If the movie starts out synchronized, but gets desynced over time, two things could have happened. Either you forgot the fps=23.976 setting in AviSynth, in which case you can add a 1001/1000 value in the "Stretch by" field in mkvmerge to fix it.
Or you used Sonic Cineplayer as decoder, in which case you're screwed and you need to reencode the movie again. At least I've never found a way to reliable fix such an audio track because it seems to speed up and slow down at random points.

Subtitles
To come

Chapters
To come

Last edited by Taktaal; 22nd April 2008 at 17:02.
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Old 20th August 2007, 02:53   #9  |  Link
bourke
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Taktaal, great guide, can you add in these possible steps:


DD+ ==> LPCM

EAC3to


LPCM ==> DTS (if you have a DD+ track or an LPCM track - e.g. Blu-ray - then DTS is much much better quality than DD :-)

SurCode (commercial)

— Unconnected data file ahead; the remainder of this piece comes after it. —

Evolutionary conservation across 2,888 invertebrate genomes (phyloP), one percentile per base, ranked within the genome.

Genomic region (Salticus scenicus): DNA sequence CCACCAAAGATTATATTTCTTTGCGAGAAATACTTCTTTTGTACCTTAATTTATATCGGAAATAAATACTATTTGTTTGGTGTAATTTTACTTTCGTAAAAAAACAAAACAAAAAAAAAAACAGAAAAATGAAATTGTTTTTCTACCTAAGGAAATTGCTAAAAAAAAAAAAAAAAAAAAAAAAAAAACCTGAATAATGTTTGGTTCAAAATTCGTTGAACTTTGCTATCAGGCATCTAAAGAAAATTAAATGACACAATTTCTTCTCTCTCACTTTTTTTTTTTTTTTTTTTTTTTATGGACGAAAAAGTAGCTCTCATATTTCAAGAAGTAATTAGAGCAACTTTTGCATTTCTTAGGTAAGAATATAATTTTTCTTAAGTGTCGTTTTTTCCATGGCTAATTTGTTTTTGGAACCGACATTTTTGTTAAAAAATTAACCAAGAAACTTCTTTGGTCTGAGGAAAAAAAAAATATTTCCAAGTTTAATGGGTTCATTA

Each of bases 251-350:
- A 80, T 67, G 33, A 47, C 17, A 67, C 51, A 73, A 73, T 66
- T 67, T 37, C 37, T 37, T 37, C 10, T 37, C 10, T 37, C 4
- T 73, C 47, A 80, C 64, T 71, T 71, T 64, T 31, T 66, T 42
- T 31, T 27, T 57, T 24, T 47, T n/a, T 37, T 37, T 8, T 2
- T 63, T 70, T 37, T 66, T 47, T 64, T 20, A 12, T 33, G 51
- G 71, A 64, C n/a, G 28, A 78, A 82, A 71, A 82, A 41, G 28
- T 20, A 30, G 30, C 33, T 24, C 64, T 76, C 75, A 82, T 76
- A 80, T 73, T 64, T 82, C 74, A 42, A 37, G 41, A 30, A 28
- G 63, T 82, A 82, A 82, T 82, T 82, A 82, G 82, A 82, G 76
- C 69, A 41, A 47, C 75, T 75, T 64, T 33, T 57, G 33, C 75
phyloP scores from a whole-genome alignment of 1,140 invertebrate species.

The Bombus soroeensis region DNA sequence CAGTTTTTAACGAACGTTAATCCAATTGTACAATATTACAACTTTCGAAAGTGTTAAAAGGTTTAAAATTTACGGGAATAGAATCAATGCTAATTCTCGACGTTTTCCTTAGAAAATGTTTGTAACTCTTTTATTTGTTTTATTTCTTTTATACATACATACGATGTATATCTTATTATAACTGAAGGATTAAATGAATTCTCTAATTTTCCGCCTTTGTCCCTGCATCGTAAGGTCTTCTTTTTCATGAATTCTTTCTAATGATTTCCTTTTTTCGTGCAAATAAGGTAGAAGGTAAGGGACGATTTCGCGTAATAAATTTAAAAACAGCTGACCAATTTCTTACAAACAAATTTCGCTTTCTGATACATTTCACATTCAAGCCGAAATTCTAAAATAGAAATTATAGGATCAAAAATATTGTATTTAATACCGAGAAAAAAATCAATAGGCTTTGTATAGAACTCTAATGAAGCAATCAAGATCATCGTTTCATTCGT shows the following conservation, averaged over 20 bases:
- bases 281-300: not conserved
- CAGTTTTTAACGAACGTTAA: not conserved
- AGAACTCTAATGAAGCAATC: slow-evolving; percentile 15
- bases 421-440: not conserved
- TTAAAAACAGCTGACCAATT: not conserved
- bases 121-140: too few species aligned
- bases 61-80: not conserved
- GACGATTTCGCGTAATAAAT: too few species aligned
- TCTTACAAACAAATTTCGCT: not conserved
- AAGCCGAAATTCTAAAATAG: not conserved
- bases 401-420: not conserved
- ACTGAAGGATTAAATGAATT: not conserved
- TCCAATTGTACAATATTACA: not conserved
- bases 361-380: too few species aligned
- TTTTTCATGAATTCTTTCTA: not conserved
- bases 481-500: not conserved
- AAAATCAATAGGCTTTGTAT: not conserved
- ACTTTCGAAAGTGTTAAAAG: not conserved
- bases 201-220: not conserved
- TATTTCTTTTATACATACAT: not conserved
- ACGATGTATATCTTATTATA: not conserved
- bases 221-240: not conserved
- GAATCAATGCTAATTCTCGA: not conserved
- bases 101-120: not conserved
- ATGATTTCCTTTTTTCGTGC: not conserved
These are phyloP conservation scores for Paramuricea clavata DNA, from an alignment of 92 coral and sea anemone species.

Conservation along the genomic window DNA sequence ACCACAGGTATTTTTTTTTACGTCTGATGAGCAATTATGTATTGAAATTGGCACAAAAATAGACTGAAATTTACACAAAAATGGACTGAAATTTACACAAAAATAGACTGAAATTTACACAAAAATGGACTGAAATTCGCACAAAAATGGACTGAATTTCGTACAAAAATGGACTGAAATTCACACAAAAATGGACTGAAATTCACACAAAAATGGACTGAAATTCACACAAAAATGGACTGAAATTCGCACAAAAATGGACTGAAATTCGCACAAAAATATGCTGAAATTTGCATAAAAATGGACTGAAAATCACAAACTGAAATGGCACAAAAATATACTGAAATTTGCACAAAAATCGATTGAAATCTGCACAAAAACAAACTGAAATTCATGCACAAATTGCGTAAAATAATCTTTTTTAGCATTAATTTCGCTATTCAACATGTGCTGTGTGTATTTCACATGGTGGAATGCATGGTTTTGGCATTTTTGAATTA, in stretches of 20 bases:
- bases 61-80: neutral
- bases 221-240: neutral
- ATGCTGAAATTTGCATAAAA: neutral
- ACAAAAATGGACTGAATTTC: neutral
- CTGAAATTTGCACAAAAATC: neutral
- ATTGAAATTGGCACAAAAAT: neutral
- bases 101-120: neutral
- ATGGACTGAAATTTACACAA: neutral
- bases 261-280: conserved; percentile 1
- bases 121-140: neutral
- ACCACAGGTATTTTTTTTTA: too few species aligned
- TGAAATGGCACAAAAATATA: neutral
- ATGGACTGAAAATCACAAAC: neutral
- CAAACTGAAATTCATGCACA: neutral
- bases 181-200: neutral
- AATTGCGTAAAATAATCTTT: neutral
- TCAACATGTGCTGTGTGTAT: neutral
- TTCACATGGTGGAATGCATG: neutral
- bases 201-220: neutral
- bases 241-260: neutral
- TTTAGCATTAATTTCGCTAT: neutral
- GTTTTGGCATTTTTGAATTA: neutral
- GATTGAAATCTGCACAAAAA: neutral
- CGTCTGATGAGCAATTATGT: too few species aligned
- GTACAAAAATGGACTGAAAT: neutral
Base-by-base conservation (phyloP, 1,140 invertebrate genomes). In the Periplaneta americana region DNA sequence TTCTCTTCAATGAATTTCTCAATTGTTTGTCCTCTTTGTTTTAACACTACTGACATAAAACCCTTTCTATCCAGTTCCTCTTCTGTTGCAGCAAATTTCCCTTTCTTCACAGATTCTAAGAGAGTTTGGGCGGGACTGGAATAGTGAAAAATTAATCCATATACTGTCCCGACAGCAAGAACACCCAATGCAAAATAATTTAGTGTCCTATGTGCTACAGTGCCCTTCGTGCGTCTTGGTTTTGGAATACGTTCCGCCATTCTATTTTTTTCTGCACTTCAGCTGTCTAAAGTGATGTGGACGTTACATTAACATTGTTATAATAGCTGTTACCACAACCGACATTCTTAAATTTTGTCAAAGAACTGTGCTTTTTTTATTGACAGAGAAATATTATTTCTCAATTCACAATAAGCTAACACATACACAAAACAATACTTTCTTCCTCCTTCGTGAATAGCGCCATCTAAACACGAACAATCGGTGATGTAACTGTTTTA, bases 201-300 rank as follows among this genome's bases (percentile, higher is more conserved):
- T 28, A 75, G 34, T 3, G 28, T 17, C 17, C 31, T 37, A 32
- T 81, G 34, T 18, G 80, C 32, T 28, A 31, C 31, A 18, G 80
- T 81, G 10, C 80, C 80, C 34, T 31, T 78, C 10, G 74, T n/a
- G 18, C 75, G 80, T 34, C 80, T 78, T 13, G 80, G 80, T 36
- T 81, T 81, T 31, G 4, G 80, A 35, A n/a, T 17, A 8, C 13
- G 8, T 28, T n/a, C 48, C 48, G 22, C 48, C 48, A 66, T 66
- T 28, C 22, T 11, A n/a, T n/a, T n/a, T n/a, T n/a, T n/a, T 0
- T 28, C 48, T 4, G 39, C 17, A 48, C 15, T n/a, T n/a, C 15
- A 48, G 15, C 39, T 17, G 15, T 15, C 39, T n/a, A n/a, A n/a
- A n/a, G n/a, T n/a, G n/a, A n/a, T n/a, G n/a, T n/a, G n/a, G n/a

AVC / MPEG-2 ==> VC-1

Windows Media Encoder

Last edited by bourke; 20th August 2007 at 03:02.
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Old 21st August 2007, 06:11   #10  |  Link
Raptus
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Yes, great (first?) guide!

The only thing that bugs me is the WMP11 requirement. I guess it is only needed for VC1 sources, right?
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Old 26th August 2007, 18:05   #11  |  Link
Ajax_Undone
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Thanks Taktaal very much appreciative 1080i X.264 hvc is awesome... it took my AMD system 3 hours to complete both passes and save my HDD 15GB's per Vid with no visable loss...
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Old 29th August 2007, 15:31   #12  |  Link
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Hi,

thanks a lot for the guide .. but unfortunately I get an error message when i klick insert filter (Haali Media Splitter selected) and choose the rebuilt Evo.. "Invalid fist byte" and "filter failed to load file".

I installed all the required decoders and i don't have any playback problems with mkv/x264 etc.

As an .Evo file i used a movie trailer.. might this be the reason for the error?

one more question ... is this guide especially for VC1 material? cause wouldn't it be unnecessary to use the WMVideo Decoder for H264/AVC?

I was thinking about buying a blu-ray burner for 200€ ... are there also .evo files on Bluray Disks that i could act as described?

Thanks a lot!